How to Photograph Star Shaped Bokeh for the Holidays

Hanukkah Bokeh

Creating and Photographing Shaped Bokeh for the Holidays: Hanukkah, Christmas and more…

One my favorite things about taking pictures during the holiday season is all of the pretty lights that always seem to be in the background of everything I shoot. “Bokeh” can be defined as the aesthetic quality of blur, or the way a lens renders points of light that are out of focus. Everyone goes crazy for pretty bokeh, so I would like to teach you guys how to manipulate your bokeh a bit. In honor of Hanukkah, I am going to make some Star of David shaped bokeh and will walk you through how to do it, step-by-step. You can create any shape you desired, not just stars. Practice shooting Christmas lights and other lighting using this technique and various shapes. If you are not handy, or lack time, you can buy this Bokeh Kit which does the hard work for you. Here are a few more examples: Christmas lights outdoors and from a light fixture.

No photoshop is required to create the unique shapes because this is all camera work. But of course you can make your lights more colorful using Photoshop actions from MCP.

Step 1: First I need to create a homemade lens hood with the Star of David cut out of it. For this we need some black construction paper, scissors, and tape.

The resulting image will be best with your widest aperture lens, so choose that lens for this step. I will be using my 85mm 1.8 for this project. Trace the lens cap of that lens.

Step 2: Cut out the disc you just traced. Make sure to cut slightly larger than what you traced, as it’s better to have some paper hanging over the edges than not to have the disc be big enough.

Step 3: We need to make the Star of David shape. This would be much easier if I had a scrapbooking punch, but I knew that flowchart template I had from college Fortran class would come in handy sometime. LOL! Two triangles inverted over each other: ta-da!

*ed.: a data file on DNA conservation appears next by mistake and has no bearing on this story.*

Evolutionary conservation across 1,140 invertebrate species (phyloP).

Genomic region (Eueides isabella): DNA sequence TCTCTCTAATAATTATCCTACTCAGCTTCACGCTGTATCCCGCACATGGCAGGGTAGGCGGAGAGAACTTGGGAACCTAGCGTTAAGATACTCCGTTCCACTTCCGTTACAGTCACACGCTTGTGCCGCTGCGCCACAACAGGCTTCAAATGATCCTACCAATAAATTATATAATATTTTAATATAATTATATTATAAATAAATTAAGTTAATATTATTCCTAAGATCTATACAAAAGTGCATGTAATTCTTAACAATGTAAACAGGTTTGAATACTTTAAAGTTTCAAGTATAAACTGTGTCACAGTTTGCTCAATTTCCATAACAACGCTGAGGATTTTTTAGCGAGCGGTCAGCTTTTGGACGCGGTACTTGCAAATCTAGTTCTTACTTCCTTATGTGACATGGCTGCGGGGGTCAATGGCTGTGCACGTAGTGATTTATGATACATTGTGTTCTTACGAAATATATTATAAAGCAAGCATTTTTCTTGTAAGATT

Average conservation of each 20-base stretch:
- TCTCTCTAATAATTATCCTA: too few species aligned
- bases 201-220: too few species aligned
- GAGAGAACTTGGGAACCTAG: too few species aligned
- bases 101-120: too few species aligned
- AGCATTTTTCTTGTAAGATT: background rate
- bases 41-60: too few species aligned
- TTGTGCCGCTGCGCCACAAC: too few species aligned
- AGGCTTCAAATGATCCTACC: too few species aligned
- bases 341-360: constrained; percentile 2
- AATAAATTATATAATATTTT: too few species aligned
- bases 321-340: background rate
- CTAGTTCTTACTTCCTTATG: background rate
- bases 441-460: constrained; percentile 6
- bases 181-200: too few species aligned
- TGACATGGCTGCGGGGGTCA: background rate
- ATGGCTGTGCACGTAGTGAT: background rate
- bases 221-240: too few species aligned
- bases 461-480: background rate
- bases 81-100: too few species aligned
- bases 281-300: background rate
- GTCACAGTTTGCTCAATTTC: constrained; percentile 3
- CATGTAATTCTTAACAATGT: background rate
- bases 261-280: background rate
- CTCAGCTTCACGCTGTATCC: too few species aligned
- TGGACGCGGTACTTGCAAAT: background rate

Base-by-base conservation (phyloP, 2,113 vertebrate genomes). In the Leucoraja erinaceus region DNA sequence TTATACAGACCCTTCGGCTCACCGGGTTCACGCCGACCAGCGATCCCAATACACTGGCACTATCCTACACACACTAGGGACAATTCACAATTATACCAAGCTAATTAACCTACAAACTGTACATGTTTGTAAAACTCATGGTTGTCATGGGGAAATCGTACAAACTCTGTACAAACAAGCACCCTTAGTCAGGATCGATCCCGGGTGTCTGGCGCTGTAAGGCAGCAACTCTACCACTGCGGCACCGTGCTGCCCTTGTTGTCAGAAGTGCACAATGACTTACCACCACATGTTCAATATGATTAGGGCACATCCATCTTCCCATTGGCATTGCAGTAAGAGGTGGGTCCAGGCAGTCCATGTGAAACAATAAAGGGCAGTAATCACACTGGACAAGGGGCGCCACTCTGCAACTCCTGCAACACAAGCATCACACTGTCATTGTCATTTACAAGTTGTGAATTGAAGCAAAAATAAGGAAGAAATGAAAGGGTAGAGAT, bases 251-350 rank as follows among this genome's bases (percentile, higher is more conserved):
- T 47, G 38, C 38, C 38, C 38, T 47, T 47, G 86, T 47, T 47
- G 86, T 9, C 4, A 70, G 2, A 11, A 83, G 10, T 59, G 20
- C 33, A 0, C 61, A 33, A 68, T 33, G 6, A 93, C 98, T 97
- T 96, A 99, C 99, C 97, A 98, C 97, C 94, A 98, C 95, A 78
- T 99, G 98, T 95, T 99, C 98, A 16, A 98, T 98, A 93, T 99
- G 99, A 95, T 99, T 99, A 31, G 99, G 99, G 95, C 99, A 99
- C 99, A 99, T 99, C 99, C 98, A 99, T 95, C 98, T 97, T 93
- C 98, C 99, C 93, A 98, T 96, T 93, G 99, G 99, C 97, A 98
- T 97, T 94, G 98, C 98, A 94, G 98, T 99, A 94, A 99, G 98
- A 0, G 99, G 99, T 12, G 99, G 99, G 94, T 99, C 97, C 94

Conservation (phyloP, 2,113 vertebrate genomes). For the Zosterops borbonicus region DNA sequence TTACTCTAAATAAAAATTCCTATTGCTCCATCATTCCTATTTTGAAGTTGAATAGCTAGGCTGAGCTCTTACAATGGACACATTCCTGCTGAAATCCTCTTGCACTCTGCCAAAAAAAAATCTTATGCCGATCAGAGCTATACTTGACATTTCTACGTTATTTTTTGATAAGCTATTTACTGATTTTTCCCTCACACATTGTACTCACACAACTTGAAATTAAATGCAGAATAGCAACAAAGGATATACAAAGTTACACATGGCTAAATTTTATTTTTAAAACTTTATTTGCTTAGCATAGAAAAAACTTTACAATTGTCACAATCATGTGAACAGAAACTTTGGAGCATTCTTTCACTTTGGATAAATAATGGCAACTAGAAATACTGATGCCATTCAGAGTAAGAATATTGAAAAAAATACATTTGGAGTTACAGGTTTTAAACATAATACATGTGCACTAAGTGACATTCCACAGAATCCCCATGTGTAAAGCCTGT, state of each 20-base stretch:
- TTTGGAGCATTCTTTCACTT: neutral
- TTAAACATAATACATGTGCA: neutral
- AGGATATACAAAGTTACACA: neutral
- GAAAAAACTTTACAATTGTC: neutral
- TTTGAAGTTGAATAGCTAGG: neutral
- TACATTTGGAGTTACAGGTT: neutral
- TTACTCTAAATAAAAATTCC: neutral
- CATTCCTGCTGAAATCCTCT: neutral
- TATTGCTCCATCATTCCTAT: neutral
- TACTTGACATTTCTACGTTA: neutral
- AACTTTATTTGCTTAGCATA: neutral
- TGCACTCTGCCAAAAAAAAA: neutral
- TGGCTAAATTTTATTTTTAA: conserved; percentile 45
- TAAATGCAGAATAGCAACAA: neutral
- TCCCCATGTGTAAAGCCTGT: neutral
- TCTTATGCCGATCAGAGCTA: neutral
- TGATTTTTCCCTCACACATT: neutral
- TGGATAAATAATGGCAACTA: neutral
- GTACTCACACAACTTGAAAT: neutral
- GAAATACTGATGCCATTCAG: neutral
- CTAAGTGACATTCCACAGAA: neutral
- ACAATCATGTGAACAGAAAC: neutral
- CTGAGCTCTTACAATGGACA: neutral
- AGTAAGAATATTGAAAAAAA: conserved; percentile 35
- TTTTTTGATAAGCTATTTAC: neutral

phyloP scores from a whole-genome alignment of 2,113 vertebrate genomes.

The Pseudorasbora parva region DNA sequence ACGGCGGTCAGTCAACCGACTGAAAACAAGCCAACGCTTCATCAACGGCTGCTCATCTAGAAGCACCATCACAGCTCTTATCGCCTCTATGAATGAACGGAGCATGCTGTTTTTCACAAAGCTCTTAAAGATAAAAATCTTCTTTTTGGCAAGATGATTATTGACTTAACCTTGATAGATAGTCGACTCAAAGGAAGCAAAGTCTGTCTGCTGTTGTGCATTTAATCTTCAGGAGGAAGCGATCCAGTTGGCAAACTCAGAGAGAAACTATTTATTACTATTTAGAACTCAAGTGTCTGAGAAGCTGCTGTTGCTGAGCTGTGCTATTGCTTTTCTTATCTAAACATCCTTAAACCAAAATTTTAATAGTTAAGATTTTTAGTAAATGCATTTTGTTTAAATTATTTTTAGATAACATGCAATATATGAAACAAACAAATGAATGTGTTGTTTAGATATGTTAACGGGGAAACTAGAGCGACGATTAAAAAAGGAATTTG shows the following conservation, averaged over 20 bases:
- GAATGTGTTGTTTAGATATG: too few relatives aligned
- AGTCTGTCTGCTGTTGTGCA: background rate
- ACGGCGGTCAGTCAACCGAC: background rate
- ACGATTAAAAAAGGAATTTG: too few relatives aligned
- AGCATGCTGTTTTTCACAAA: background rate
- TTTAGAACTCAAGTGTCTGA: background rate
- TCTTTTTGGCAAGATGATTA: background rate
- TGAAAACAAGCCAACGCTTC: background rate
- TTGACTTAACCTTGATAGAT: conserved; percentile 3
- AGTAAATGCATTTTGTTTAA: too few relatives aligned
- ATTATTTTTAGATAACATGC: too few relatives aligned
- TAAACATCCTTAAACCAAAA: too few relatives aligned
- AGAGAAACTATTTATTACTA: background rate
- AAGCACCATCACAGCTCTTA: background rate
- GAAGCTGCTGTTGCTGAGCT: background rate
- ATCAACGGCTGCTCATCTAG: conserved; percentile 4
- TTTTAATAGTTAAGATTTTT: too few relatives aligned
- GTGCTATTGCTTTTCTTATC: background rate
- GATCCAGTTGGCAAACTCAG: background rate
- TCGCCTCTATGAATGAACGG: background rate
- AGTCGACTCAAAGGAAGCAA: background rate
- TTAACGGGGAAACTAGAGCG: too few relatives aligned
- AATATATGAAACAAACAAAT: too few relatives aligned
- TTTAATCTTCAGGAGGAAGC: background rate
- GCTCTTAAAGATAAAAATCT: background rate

Step 4: Cut out your star. This does not need to be perfect. As you can see I could use a kindergarten refresher course in cutting straight lines, but this will still work fine for our purposes.

Step 5: Cut a strip of black paper long enough to wrap around your lens. Tape that strip into a cylinder, and then tape your Star of David disc on top.

Step 6: Slide your new homemade lens hood onto your lens and attach the lens to your camera.

Step 7: Find the scene you want to shoot. You can do this anywhere that you have holiday lights. I happen to have a black couch which I think will add to the effect and really make my bokeh pop, so I will simply lay my holiday lights against the black couch. Here is a pull back so you can see my setup, extension cord and all.

Step 8: You are ready to take your shot. Make sure to open your lens to its widest possible aperture. For this shot I closed the window blinds to make the room darker and let the holiday lights stand out more in the background. I then used a bounced on-camera flash to properly expose the menorah.

So play around a bit. It’s fun! I would love to see what you guys come up with. Link it up in the comments section if you try your own fancy bokeh shot. And Happy Hanukkah to all!

Jessica Gwozdz is a Certified Professional Photographer in Chicago specializing in studio portraiture of infants, children, and families. See more of Jes and her images at

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  1. 2

    Rosi says

    It’s killing me that I won’t have time to play with this for a few days at least! It looks like so much fun.
    I’m going to try using my craft punches in shapes; snowflakes, flowers, birds and see if that works.
    Thank you so much!

  2. 5

    Rosi says

    I couldn’t wait. Will do it for real when I have more time, it will be tough!
    This works so well. I used a Martha bird-shaped paper punch.
    Thanks again!

  3. 6


    Love the article Jes & your finished photo is fab. I cheated a little to make a quicker but more temporary version for my heart shaped bokeh (have a look on my blog) but now I’ve seen your tutorial I might just try the ‘proper’ way of doing this now! Rebecca

  4. 11

    Vineeth Radhakrishnan says


    Thanks for this wonderful tip. I want to try creating these during this holiday season. One question: should it be a black hard paper or any other color would do, as long as I have it close to the lens?


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